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  1. #21
    Betson Betson is offline

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    Quote Originally Posted by wombat View Post
    There are two issues that I see, local and national. Its questionable whether data centres are of national benefit but in a small town, the spinoff in direct jobs and local services would have been significant.
    Would have been huge for a small town , 100 permanent jobs does not sound much, but for small towns employers like this are very thin on the ground. Not to mention the 300 or so construction jobs that would have been a huge boost to the local economy while the centre was been built.
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  2. #22
    Outlaw103 Outlaw103 is offline

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    Quote Originally Posted by Outlaw103 View Post
    There are 800 data Centres in California. California is running out of water so when you combine that with the divergence between data laws in Europe and the US there are sure to be plenty of companies looking to set up over here.

    A major tech company is expanding its data centre again in West Dublin.

    Government needs a strategy about where these centres are going to be put, given the amount of water they need to function, and a stream lined process for any challenges to decisions. They should zone areas where centres can be placed now so the dispute process can begin before companies are invited over, challenging each individual data centre is too time consuming.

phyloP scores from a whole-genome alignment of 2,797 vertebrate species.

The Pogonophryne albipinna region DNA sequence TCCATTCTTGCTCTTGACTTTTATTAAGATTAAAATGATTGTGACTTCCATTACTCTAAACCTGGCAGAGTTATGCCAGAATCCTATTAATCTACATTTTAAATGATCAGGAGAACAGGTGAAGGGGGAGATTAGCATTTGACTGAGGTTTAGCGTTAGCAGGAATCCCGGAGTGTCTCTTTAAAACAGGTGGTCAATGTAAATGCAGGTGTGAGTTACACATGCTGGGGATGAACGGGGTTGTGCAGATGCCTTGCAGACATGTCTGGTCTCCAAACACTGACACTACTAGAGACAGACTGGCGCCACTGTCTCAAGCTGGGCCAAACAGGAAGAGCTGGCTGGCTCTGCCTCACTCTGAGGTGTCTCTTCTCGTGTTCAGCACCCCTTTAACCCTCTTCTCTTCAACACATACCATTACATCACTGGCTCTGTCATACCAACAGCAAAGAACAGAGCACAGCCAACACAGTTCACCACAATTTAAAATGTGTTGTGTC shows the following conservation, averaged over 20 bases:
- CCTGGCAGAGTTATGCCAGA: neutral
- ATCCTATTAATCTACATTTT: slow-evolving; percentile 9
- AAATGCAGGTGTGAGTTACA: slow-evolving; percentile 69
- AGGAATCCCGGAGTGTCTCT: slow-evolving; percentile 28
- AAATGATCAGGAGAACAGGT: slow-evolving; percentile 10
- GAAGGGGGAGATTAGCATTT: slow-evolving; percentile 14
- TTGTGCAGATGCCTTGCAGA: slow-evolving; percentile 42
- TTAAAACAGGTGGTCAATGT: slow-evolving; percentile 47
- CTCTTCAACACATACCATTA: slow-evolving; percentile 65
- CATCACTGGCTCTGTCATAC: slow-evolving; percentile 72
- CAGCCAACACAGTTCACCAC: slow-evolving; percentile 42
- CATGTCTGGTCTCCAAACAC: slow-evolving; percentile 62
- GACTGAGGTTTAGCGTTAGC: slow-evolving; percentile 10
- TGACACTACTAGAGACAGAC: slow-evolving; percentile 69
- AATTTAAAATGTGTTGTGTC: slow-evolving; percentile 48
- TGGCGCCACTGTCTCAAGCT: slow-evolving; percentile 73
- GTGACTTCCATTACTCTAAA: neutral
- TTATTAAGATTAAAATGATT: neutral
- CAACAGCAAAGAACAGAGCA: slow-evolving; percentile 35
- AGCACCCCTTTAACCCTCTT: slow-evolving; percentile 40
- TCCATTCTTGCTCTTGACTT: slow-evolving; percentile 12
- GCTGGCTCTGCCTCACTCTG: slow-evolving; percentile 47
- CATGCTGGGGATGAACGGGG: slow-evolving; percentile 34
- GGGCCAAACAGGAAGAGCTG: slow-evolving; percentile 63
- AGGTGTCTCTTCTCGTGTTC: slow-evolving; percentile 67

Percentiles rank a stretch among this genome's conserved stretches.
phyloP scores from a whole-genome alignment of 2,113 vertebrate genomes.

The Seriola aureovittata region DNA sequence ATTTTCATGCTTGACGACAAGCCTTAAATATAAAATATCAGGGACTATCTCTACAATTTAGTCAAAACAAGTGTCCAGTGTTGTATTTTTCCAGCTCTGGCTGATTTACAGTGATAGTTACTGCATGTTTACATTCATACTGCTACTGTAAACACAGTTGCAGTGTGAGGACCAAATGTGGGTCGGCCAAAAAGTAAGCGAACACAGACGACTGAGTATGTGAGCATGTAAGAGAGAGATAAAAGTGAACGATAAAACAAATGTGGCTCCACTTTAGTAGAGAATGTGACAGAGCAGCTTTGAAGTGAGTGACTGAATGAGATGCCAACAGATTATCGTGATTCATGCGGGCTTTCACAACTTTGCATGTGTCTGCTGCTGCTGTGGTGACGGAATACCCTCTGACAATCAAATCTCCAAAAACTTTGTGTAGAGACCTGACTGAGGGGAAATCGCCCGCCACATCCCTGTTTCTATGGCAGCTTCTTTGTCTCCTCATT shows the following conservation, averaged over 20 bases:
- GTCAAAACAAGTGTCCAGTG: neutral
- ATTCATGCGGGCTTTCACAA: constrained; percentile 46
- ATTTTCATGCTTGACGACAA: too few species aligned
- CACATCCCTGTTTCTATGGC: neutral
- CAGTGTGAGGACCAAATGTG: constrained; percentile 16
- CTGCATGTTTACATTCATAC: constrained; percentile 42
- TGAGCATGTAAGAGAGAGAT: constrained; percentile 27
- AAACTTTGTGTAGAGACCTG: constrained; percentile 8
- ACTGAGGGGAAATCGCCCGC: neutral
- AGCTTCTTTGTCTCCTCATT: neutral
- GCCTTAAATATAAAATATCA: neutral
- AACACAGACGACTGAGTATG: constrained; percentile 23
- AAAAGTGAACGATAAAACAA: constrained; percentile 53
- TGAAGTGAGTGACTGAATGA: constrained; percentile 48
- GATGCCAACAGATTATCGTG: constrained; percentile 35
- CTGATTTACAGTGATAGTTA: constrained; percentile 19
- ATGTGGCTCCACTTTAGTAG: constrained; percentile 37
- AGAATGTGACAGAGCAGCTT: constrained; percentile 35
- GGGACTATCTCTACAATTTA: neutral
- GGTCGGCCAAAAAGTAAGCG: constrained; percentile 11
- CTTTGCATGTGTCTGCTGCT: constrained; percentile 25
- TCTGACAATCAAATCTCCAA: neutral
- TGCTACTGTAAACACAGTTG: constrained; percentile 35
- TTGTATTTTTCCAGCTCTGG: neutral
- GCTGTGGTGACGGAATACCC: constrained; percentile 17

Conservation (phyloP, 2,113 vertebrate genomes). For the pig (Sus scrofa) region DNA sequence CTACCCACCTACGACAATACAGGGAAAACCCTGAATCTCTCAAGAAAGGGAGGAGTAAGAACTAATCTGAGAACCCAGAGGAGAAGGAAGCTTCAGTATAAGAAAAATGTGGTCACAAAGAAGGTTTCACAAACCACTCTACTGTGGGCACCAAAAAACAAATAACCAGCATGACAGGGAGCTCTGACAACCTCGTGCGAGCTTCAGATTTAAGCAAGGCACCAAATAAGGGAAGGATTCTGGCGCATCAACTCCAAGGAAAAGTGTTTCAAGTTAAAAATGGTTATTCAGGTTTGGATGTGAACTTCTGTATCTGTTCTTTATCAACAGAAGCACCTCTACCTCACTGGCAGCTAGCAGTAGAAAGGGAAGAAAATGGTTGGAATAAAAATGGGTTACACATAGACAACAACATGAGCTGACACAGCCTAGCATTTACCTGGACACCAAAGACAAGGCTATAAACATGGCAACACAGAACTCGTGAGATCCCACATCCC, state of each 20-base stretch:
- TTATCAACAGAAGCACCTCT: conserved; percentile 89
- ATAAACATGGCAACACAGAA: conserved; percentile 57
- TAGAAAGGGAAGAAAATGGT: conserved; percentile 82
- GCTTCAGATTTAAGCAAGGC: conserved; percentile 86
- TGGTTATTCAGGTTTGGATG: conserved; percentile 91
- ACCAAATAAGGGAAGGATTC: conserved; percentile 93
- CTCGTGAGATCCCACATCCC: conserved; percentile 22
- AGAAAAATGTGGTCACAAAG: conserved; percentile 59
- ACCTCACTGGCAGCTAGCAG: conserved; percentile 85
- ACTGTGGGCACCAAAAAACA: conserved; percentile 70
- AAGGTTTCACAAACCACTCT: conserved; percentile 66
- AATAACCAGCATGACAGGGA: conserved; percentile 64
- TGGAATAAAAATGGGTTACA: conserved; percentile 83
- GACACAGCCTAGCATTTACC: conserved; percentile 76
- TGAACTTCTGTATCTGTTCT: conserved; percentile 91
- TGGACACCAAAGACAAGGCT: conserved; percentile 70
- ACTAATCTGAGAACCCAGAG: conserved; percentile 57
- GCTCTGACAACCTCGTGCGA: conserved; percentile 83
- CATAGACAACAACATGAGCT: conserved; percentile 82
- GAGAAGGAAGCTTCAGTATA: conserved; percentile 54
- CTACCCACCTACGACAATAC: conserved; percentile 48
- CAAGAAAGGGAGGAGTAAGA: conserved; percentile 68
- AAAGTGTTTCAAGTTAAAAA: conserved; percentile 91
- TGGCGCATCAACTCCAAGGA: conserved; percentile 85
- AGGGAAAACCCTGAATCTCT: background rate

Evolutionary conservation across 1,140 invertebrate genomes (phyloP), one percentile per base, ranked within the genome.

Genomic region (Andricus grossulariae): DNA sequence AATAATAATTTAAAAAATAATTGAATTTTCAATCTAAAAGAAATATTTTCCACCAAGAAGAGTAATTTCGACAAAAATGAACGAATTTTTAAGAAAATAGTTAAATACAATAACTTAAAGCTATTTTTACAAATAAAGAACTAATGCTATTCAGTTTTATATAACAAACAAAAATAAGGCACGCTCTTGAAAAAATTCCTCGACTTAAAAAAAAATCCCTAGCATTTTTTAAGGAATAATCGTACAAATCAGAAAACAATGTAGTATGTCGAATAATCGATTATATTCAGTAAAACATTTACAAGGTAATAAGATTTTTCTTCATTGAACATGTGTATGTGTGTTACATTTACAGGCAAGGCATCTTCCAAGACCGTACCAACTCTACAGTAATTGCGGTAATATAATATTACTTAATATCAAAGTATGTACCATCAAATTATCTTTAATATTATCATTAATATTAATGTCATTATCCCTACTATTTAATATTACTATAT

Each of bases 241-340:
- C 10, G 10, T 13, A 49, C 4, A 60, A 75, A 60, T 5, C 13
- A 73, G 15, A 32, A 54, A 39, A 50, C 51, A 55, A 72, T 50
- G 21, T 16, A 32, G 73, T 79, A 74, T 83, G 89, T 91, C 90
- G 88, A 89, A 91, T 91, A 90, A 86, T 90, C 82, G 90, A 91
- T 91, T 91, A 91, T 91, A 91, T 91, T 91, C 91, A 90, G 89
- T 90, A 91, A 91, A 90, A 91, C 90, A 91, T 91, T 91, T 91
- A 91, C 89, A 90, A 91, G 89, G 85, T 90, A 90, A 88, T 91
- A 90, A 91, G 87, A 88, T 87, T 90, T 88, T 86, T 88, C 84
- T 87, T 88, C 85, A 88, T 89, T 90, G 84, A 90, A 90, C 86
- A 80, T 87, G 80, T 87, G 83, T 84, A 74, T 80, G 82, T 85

Actually according to this article by Adrian Weckler it is already an approach being adopted:

    "The IDA, which is the entity most likely to hear of concerns about investing in Ireland first, is acutely aware of all of this. It recently initiated a process by which potential new data centre sites around the country could see planning permission sought ahead of actual tenants being found for the sites."

    https://www.independent.ie/business/...-36892864.html
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  3. #23
    enuffisenuff enuffisenuff is offline